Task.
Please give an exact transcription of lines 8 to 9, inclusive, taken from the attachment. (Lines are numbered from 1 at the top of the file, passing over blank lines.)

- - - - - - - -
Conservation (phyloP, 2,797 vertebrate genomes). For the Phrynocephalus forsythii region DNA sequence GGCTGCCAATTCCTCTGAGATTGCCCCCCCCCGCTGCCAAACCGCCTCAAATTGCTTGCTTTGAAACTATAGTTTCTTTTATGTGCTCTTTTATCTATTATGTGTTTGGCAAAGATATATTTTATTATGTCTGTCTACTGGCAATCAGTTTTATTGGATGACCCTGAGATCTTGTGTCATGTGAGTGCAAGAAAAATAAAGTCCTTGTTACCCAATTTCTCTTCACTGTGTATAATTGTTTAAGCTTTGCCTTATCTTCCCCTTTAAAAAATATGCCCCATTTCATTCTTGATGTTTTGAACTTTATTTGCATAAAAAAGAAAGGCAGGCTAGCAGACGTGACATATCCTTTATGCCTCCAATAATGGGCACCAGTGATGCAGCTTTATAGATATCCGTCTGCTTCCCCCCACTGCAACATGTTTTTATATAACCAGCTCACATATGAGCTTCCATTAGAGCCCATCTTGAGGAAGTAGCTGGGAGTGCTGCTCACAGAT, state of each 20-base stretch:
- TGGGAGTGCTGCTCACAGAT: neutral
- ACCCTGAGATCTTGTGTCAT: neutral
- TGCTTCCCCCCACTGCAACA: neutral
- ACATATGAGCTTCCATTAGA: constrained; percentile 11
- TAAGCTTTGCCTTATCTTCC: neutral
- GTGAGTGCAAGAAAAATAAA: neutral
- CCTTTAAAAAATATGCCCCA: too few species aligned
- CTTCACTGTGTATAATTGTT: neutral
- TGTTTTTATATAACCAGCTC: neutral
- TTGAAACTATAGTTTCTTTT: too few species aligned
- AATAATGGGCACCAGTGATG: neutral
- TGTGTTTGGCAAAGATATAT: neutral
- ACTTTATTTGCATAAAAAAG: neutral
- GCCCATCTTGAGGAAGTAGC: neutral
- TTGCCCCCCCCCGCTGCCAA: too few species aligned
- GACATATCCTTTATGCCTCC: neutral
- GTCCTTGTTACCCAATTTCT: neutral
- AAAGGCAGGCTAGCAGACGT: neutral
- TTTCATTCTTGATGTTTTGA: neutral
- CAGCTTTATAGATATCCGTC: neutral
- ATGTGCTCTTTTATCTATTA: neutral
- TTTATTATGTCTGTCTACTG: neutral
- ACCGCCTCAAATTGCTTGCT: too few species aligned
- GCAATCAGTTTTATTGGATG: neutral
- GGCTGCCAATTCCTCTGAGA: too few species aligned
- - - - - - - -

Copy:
- CCTTTAAAAAATATGCCCCA: too few species aligned
- CTTCACTGTGTATAATTGTT: neutral